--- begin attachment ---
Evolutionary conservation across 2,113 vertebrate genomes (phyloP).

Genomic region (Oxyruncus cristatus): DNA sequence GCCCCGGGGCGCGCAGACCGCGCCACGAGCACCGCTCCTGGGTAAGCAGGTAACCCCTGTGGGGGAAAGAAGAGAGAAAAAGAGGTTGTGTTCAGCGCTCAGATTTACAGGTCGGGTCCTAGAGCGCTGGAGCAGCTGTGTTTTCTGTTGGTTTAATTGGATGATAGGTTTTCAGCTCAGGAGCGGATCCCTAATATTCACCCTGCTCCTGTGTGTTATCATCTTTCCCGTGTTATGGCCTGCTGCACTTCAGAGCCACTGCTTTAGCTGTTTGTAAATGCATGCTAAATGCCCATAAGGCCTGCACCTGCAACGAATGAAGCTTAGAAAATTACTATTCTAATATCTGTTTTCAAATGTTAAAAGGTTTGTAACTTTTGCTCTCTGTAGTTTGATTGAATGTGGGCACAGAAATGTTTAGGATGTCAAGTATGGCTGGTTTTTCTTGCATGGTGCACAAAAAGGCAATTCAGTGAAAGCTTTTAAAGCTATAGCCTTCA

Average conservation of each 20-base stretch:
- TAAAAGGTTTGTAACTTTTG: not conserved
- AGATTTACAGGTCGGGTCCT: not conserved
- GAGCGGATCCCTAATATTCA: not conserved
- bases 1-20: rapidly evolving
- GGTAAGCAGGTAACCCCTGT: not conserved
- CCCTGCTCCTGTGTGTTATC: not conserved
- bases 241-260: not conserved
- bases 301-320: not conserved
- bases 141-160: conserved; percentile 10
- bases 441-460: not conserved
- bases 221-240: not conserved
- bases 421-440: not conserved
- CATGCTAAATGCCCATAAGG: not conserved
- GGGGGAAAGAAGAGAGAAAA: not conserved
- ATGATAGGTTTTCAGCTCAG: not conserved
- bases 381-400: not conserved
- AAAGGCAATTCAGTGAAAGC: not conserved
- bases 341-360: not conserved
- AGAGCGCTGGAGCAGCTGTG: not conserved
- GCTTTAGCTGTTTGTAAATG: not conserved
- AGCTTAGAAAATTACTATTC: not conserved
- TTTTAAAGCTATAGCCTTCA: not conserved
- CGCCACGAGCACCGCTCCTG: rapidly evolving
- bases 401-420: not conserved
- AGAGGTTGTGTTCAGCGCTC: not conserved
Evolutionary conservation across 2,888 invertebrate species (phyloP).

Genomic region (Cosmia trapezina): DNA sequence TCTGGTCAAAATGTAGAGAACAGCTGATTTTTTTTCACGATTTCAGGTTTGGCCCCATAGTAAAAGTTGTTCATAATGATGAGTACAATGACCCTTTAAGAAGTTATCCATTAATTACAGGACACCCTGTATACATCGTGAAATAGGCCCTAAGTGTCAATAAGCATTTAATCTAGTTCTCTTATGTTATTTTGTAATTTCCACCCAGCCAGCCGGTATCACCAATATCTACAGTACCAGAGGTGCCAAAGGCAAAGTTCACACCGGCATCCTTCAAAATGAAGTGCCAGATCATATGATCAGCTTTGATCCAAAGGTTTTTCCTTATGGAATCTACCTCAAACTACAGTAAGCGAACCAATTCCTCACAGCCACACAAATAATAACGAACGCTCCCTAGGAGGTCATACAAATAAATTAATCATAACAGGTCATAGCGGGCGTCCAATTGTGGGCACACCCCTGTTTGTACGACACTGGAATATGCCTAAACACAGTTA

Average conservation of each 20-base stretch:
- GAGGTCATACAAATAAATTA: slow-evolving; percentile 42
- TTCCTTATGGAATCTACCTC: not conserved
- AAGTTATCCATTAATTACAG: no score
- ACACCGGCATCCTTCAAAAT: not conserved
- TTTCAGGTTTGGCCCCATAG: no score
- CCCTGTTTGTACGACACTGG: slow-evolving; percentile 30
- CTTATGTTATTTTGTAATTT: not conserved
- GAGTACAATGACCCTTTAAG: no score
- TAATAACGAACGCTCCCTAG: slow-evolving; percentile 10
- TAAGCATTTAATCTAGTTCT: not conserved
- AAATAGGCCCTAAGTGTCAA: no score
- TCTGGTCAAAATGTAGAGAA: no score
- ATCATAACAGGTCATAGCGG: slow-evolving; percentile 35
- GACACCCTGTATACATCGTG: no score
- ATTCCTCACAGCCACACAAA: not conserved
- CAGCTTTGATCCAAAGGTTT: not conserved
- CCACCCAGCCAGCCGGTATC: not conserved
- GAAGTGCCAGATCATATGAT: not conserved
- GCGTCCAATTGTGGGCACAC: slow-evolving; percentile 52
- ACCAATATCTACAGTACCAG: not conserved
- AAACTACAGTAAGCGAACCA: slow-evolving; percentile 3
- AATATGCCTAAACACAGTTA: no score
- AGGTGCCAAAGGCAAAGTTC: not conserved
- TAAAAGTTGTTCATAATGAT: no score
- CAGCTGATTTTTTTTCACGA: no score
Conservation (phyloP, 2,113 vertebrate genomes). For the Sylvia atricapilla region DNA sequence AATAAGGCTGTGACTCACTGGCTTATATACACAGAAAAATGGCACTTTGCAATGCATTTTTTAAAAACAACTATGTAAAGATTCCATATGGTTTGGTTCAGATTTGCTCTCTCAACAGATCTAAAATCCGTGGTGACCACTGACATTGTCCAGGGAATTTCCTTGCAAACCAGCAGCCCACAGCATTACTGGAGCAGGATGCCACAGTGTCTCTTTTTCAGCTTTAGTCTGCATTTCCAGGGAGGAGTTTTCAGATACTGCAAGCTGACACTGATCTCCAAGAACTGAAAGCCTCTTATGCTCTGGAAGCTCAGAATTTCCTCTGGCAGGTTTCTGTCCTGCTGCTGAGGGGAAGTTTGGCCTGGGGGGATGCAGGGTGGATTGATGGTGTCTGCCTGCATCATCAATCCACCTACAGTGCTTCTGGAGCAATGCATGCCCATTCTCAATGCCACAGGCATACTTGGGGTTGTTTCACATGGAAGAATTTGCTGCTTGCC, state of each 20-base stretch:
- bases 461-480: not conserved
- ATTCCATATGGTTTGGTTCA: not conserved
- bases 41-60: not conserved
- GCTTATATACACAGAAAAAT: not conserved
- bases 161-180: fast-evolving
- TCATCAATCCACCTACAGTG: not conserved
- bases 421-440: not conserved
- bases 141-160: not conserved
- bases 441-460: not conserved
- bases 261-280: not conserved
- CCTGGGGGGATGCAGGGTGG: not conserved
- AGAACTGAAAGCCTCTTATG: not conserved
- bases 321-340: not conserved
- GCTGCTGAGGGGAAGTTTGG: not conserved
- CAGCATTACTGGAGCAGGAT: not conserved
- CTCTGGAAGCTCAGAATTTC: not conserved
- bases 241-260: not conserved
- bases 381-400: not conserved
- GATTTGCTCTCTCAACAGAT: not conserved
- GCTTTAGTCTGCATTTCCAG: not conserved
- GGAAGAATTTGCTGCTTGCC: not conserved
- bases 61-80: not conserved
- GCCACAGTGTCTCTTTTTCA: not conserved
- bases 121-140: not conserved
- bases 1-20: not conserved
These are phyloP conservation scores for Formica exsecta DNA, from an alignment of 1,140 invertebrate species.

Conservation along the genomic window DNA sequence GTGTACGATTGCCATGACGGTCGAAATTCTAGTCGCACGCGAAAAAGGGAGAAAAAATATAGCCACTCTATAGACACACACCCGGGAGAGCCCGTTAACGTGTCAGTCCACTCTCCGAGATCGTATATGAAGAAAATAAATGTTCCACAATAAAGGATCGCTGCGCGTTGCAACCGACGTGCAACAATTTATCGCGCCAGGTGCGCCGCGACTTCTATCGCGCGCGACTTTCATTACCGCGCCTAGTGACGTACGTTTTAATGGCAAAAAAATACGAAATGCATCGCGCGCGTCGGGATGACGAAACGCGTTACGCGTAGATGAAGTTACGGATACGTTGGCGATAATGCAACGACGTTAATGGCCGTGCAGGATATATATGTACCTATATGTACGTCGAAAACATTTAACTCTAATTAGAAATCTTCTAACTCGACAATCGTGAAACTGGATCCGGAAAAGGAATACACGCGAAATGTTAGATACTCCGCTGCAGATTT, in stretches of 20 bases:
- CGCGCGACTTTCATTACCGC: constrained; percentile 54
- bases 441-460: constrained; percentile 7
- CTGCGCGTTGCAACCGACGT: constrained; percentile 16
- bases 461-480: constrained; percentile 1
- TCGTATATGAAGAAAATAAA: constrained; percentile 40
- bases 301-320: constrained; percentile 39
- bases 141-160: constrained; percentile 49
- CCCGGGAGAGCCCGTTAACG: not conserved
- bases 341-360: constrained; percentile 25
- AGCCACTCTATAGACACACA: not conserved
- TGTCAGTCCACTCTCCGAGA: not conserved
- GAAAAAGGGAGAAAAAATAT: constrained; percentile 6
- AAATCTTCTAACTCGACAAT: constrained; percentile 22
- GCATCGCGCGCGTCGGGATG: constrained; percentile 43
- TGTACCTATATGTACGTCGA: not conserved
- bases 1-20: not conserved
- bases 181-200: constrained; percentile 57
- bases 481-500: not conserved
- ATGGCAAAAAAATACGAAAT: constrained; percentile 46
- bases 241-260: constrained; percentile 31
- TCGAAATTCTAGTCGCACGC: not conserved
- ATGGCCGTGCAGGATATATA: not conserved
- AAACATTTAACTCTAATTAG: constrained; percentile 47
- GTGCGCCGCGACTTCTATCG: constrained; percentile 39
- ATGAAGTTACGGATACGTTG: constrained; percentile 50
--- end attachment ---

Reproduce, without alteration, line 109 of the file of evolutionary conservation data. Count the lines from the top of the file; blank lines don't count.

- ATGAAGTTACGGATACGTTG: constrained; percentile 50